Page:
June 22, 2010
The Return of Respect
"Do not seek revenge or bear a grudge against one of your people, but love your neighbor as yourself. I am the Lord."
Leviticus 19:18 (NIV)
When I was pregnant with my third child, I shamefully displayed a lack of respect for a police officer. It was a Wednesday afternoon and I was running late for church. On the way, I had to drop off my eldest son at baseball practice. The fact that he had practice on a church night already had my tail feathers up in the air, not to mention it was drizzling rain.
To make up for lost time, I sped right into the park where the police officer pulled me over. I was appalled! How could he set up a speed trap in the park on a rainy day to catch a pregnant woman who was running late for church! The nerve! I thought.
I'd had it. Before the officer could approach my car, I jumped out in the rain and met him halfway. "Are you going to give me a ticket?" I questioned with one hand on my hip and the other pointing in his face. He didn't speak nor did his expression change so I continued. "I thought it was outrageous enough that these boys have to practice ball on a church night in the rain, but nooooo! Being set up for a speed trap in the park takes the cake!"
"Ma'am, I'm sorry." He apologized.
"Well, you should be," I whispered under my breath.
"I can't do anything about your son's practice, but I can assure you I can do something about your speeding," he said while firmly pulling his ticket pad from his coat pocket. "Furthermore," he added, "if you continue to disrespect my authority, I can do something about that too."
Disrespect his authority? Is that what I did? Unfortunately, that's exactly what happened. While I'd like to blame my behavior on my hormones, I can't. I was guilty on all accounts. As I cowered back to my car, I noticed my children's faces pressed against the window of the backseat. They were no doubt learning how to disrespect authority—from their mother.
I let what I thought were my rights blind me to truth. It was my duty to submit to the authority of the police officer. Regrettably, this kind of behavior goes on everyday in the workplace, the home, and even in the church. Why is that? I believe it's because our society today has lost a general lack of respect for one another.
God commands, 'Do not seek revenge or bear a grudge against one of your people, but love your neighbor as yourself. I am the Lord" (Leviticus 19:18). We show honor to God by displaying reverential esteem of others. Respect for God alone should motivate us to offer grace by extending an encouraging word instead of thrashing another with a rude comment. Generally, those who tear down others usually have little respect for themselves. Their rude comments are a desperate attempt to make themselves look better. Sadly, the results usually turn out opposite.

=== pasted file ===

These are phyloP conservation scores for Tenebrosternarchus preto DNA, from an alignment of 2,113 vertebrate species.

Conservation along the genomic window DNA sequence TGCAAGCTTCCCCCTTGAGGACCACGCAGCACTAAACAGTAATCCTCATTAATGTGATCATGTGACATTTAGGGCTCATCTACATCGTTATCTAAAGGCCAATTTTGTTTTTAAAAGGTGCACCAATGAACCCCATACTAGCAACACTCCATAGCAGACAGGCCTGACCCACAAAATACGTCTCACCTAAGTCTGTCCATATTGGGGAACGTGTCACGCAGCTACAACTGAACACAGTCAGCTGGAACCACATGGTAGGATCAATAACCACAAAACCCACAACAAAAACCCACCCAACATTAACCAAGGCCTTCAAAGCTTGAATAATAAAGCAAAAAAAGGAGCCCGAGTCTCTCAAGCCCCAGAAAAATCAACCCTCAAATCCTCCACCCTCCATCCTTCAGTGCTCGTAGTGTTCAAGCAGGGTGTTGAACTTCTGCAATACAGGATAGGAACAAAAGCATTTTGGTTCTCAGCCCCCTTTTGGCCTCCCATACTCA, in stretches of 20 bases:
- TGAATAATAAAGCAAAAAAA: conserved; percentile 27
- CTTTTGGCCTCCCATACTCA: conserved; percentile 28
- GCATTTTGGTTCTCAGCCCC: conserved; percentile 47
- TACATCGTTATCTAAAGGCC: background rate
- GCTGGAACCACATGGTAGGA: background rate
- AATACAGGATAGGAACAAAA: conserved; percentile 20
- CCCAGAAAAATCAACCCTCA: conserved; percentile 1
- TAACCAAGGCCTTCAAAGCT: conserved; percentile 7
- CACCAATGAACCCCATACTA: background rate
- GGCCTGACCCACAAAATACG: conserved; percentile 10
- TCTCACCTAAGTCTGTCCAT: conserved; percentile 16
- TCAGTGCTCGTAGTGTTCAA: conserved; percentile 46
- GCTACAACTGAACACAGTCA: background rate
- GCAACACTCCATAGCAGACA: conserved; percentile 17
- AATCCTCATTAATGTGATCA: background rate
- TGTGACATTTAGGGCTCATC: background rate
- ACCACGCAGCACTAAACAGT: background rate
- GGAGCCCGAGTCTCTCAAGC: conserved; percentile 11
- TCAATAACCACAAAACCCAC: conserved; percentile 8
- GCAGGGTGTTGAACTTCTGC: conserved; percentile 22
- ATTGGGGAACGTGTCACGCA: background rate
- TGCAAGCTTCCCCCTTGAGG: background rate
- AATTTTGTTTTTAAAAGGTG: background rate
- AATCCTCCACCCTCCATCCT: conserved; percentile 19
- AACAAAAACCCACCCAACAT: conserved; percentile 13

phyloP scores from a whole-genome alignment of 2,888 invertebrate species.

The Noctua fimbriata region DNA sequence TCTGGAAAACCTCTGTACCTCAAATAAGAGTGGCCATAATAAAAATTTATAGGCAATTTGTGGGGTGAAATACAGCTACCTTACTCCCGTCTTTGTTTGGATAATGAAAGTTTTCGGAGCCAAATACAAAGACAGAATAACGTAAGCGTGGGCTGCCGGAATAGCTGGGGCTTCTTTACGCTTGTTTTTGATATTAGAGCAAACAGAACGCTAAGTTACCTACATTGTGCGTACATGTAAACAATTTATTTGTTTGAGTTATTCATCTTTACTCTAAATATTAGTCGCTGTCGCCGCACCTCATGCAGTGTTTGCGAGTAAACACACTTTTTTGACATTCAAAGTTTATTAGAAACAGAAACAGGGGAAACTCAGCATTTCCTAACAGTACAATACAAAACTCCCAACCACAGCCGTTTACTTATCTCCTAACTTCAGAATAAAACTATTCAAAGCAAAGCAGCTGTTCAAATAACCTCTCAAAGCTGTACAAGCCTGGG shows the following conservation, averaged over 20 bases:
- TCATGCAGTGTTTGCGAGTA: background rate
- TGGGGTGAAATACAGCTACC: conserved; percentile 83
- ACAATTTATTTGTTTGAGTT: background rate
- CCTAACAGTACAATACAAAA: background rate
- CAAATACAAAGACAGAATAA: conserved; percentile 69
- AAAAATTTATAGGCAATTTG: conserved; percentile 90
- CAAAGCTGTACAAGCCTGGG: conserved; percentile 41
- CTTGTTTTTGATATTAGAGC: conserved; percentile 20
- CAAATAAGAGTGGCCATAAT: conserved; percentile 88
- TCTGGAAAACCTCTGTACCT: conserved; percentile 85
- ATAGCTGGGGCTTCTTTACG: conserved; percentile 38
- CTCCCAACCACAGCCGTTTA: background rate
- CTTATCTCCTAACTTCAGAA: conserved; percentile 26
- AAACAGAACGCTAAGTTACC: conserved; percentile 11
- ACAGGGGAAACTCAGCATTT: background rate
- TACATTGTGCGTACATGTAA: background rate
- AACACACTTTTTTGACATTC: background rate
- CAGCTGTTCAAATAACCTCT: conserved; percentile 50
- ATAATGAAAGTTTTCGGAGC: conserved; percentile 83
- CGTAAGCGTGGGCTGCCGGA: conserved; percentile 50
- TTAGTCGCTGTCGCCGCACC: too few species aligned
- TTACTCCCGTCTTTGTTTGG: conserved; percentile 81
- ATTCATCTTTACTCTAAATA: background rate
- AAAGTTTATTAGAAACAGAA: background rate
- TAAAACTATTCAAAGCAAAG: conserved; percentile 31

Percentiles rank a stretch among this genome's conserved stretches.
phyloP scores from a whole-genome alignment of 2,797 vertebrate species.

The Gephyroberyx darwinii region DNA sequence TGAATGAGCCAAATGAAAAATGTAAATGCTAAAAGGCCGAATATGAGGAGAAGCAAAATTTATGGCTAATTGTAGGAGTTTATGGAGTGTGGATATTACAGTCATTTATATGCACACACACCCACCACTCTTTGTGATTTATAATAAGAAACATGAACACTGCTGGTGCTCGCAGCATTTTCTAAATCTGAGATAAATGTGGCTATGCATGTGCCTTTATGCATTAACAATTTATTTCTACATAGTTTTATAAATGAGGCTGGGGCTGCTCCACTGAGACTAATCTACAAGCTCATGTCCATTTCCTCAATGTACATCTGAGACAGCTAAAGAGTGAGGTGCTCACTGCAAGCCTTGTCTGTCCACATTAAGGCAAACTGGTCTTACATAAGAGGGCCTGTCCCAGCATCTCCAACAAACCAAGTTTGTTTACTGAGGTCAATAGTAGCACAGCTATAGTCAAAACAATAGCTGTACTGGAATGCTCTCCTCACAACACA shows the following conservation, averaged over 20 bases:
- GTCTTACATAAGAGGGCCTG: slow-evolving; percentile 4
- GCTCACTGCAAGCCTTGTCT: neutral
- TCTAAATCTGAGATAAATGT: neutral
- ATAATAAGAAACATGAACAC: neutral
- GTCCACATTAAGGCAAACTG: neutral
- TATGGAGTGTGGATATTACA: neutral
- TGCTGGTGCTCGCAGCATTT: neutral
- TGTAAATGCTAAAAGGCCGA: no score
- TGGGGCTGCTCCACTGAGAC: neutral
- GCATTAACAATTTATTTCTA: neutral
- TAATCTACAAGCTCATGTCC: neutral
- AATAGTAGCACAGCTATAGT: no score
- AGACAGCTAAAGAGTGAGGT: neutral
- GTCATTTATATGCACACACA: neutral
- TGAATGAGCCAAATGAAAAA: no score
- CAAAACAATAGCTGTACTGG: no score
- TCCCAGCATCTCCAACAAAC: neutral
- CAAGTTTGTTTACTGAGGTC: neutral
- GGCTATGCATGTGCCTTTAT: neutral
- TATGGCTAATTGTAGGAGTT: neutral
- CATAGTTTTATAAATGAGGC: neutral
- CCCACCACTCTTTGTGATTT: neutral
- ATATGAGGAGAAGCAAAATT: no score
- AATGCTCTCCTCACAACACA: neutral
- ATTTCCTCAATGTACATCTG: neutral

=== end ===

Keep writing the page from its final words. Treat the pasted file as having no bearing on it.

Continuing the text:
Can you imagine what our world would look like today if we heeded God's command? Envision how great it would be if all spouses respected one another; if children honored their parents; and if citizens obeyed the laws of God and government. It would be a different world! We would have a feeling of security with gestures of love freely given and received. Common courtesies would be raised from the dead. We'd make an effort to know our neighbors and lend a helping hand to a stranger. The words "fear" and "anxiety" would be dropped from the human language. Peace and goodwill would be the heartbeat of our existence.
Let's not dream of a world where people live together in unity, love, and respect as God intended. We can make it happen together using one little word called respect.
Dear Lord, I confess that I don't always respect others' rights, feelings, properties, time or space. Help me to be more gracious and kind, by the power of Your Holy Spirit. In Jesus' Name, Amen.
Taken from An Untroubled Heart by Micca Campbell
A Woman's Secret to a Balanced Life by Lysa TerKeurst & Sharon Jaynes
Pierced By the Word: 31 Meditations for Your Soul by John Piper
Visit Micca's blog
Check out our free resource License to Sin
Practice respect this week by holding the door for a stranger. Help out a sales clerk by re-hanging dropped clothing from the floor. Respect the privacy of your co-worker by not sharing her troubles with another. Respect your child by listening to their dreams. When your spouse speaks, give your undivided attention. And respect traffic laws by going the speed limit!
What can you do at home, church and the work place to revive respect among one another?
Galatians 5:14, "The entire law is summed up in a single command: ‘Love your neighbor as yourself.'" (NIV)
© 2010 by Micca Campbell. All rights reserved.
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